Tuesday, May 12, 2015

Birthstone Meanings

Busy busy weekend around here, as you know the kiddo graduated from college, Mothers Day and the hubs Birthday were all this weekend, it also rained, and stormed and generally made things interesting. We ate too much, or maybe that was me, got soaked, laughed, loved and thoroughly enjoyed ourselves. Kiddos best friend in the whole world came down and brought her mini man, he was such an angel during the ceremony only getting startled by the cheering twice. All in all it was a good weekend!

I enjoyed last years Birthstone postings and thought this seemed like a really good time to add a little something to them. I found this article on The Farmers Almanac today and thought I'd share it with you here.
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The wearing of birthstones is thought to bring good luck and good health. Astrologers long ago attributed supernatural powers to certain gemstones.
The birthstones we associate with certain months now are not necessarily the same ones as in ancient times. Once, color was the most important feature of a stone. Ancients did not distinguish between a ruby and a garnet, for example.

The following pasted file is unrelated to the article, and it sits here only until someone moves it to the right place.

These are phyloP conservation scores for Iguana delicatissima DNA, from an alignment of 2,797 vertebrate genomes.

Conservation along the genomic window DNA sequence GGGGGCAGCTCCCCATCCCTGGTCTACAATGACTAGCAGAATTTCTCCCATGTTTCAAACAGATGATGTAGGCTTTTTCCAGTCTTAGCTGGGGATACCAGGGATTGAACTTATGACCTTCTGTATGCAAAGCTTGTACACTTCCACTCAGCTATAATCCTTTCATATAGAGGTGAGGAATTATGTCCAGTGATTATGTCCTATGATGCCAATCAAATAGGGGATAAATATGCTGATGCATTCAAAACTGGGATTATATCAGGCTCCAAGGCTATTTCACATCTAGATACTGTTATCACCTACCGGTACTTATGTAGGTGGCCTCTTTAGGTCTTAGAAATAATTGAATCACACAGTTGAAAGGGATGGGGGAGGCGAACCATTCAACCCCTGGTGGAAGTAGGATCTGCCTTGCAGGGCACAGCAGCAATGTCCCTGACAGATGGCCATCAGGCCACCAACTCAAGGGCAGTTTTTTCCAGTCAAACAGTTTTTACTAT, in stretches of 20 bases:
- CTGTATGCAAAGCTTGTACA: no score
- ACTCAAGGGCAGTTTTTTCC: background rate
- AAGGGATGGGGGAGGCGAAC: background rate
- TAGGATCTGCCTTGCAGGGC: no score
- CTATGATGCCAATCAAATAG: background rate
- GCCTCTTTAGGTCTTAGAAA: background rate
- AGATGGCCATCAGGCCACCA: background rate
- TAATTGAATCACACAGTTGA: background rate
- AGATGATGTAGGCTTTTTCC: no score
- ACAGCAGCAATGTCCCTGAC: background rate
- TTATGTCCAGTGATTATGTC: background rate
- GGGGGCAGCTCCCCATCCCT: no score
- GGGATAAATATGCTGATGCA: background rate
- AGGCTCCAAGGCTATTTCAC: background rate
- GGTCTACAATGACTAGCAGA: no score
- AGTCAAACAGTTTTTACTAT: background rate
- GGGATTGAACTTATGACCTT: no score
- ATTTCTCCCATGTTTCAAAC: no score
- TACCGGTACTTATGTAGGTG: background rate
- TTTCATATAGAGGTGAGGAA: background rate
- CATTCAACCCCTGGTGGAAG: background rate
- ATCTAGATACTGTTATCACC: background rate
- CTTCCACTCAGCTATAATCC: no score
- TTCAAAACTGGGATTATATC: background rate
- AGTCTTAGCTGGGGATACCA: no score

The names used in history may not relate to the stone we think of with that name today.
  • For example, a sapphire in the Bible was probably what we know today as lapis.
  • Diamonds were probably a white sapphire or white topaz.
  • The stones originally assigned to each month related to the stones appearing on the breastplate of a Jewish high priest.

Birthstone Meanings by Month

January's birthstone, the garnet, is thought to keep the wearer safe during travel.
February's birthstone, the amethyst, is said to strengthen relationships and give its wearer courage. At one time, only royalty could wear the gem. Ancient Greeks thought that the amethyst guarded against intoxication. In fact, amethyst comes from amethystos, a Greek word meaning "sober."